Faced with a gloomy economic outlook, the Cabinet yesterday approved the fiscal budget for next year, with the largest year-on-year increase in expenditures earmarked for projects designed to boost economic growth.
The proposed budget allotment for economic development projects was set at NT$272.6 billion (US$9.1 billion), an increase of 1.6 percent, or NT$4.4 billion, compared with this year.
That would account for 14 percent of total government spending of NT$1.9446 trillion for next year. The additional NT$4.4 billion is to be used in the construction of railways, mass rapid transit systems, and agricultural and farm village development projects, the proposal showed.
“The problem of economic adversity was of most concern when we wrote the budget,” Directorate-General of Budget, Accounting and Statistics (DGBAS) Minister Shih Su-mei (石素梅) told a press conference after the meeting.
Compared with this year’s budget, the Cabinet proposed cuts in expenditures for defense; education, science and culture; community development and environmental protection programs; and debt repayment items, except for expenses in economy and statutory spending in social welfare programs, retirement pensions, and general fund subsidies for local governments.
Shih said the economic slump and uncertainty put the DGBAS “in a difficult situation” to meet all budget requests made by all government departments and agencies.
“What we focused on for next year was mainly to enlarge the budget for public construction projects to stimulate economic growth,” Shih said.
For economic development, the government has earmarked NT$191.2 billlion in public construction projects, an increase of NT$6.1 billion, or 3.3 percent, compared with this year, the proposal showed.
However, if expenditures from special budgets and state-owned enterprises’ budgets were included, the total budget for public construction projects next year would be NT$379.1 billion, a decrease of NT$19.4 billion compared with this year, mainly due to the completion of a project by state-owned oil refiner CPC Corp, Taiwan (CPC, 台灣中油) at the end of this year, Shih said.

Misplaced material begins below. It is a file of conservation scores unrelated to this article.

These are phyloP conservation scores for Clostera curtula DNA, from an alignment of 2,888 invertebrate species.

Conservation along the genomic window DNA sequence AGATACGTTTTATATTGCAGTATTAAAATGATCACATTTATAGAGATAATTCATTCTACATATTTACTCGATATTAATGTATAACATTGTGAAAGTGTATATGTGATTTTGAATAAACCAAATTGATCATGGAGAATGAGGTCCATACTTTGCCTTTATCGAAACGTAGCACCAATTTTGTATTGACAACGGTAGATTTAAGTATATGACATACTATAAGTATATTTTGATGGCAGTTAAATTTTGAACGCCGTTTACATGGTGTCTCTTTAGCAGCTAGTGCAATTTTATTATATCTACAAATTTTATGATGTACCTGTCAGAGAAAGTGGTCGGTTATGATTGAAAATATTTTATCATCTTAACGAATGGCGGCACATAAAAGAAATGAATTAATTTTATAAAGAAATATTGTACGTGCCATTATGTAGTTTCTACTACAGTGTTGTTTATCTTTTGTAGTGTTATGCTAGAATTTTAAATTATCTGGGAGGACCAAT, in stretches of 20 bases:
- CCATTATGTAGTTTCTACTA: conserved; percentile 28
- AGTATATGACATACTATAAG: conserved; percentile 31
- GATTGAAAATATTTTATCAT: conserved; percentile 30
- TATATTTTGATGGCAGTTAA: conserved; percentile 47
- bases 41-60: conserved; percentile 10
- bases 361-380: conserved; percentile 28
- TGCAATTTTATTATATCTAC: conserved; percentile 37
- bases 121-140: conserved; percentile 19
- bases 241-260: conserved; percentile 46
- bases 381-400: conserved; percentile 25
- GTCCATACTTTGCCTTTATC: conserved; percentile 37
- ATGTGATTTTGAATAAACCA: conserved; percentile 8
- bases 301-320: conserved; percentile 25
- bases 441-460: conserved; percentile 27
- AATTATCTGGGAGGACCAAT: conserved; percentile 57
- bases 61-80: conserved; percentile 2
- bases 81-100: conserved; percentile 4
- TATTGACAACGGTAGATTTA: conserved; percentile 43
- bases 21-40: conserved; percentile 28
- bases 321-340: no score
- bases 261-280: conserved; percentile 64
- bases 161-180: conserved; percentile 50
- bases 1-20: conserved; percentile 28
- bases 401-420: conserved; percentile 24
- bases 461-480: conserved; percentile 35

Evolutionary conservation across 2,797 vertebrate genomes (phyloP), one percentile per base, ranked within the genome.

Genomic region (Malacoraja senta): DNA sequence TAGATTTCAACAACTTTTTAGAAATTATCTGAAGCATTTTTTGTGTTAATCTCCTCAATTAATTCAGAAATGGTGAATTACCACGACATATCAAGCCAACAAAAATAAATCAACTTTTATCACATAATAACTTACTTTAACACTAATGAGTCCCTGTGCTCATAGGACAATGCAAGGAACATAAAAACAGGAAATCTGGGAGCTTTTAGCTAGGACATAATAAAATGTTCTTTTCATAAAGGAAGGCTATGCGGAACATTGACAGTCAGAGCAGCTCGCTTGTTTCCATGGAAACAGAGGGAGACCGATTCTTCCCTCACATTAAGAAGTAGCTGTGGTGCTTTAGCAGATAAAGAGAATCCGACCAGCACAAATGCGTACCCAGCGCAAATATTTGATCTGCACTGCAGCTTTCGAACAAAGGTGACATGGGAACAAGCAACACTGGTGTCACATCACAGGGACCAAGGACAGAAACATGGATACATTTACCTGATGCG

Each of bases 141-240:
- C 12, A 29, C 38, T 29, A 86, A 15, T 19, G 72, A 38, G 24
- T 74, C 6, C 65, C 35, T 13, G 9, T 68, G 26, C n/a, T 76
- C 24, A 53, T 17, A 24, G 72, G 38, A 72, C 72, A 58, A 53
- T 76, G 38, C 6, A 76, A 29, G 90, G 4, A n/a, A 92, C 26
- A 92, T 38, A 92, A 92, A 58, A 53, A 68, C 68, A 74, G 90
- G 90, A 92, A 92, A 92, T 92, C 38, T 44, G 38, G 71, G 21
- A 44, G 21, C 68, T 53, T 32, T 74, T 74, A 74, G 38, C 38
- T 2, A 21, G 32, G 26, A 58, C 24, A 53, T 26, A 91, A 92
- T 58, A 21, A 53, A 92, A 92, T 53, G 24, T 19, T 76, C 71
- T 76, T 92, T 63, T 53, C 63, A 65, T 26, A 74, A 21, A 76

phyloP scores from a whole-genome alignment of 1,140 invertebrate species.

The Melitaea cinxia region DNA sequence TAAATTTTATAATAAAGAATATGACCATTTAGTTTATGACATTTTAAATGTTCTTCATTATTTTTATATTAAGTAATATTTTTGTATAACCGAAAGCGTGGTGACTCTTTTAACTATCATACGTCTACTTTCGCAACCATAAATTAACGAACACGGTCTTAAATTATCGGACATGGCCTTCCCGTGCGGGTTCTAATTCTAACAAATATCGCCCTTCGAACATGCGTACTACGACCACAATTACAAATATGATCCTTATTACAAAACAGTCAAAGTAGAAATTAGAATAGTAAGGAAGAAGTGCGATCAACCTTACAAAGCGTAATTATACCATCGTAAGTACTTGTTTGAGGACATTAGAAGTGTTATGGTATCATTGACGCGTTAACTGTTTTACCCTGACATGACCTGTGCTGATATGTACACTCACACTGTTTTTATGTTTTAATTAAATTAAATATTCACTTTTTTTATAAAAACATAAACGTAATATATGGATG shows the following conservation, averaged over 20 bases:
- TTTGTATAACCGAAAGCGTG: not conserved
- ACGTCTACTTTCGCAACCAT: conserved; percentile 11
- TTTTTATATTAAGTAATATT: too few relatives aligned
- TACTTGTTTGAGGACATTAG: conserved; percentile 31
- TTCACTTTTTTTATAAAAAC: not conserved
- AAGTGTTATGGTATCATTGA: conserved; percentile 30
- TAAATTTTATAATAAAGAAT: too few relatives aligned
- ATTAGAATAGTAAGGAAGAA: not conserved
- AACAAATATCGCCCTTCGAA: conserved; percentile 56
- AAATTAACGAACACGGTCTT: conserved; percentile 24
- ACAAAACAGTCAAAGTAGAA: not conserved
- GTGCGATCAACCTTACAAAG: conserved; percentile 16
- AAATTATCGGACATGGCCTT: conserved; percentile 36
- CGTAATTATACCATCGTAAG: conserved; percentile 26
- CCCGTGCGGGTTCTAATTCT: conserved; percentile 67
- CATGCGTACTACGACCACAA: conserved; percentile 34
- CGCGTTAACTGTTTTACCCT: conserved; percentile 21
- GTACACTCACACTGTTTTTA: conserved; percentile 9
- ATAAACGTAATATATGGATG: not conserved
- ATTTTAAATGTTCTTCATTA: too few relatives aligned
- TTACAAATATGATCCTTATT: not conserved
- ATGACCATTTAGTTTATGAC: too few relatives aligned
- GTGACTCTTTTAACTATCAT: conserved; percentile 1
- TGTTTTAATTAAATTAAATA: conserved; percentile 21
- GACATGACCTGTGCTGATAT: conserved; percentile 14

Proposed expenditure on community development and environmental protection programs took up the largest share of cuts, with the budget for this category set at NT$17.2 billion next year, a decrease of 5.5 percent, or NT$1 billion.
This was followed by defense spending, which saw its budget cut by 0.7 percent, or NT$2.1 billion; education, science and culture, which decreased by 0.4 percent, or NT$1.6 billion; and debt repayment, which declined by 0.3 percent, or NT$400 million.
Shih said that the proposed defense spending of NT$307.3 billion next year, together with a fund of NT$83.3 billion operated by the Ministry of National Defense to be used in the reconstruction of military dormitories and military camps and arms production by the Bureau of Armaments and Acquisition, would account for 2.71 percent of the projected GDP of NT$14.43 trillion.
The figure would still be below a pledge President Ma Ying-jeou (馬英九) made when he was running for office in 2008 to increase defense spending to 3 percent of GDP.
The draft budget for next year projected revenues of NT$1.7302 trillion, an increase of 0.02 percent, or NT$400 million, compared with this year, and expenditures of NT$1.7298 trillion, an increase of 0.3 percent, or NT$5.8 billion.
The government’s estimated fiscal shortfall for next year was NT$214.4 billion.
Shih said the government would take out loans of NT$284.4 billion next year and use the NT$7 billion surplus of the previous fiscal year to meet the shortfall to repay debts of NT$77 billion.
The DGBAS said the government’s outstanding debts would rise to an all-time high of NT$5.269 trillion, or 37.1 percent of the average GNP of the past three years, though still lower than the 40 percent debt limit.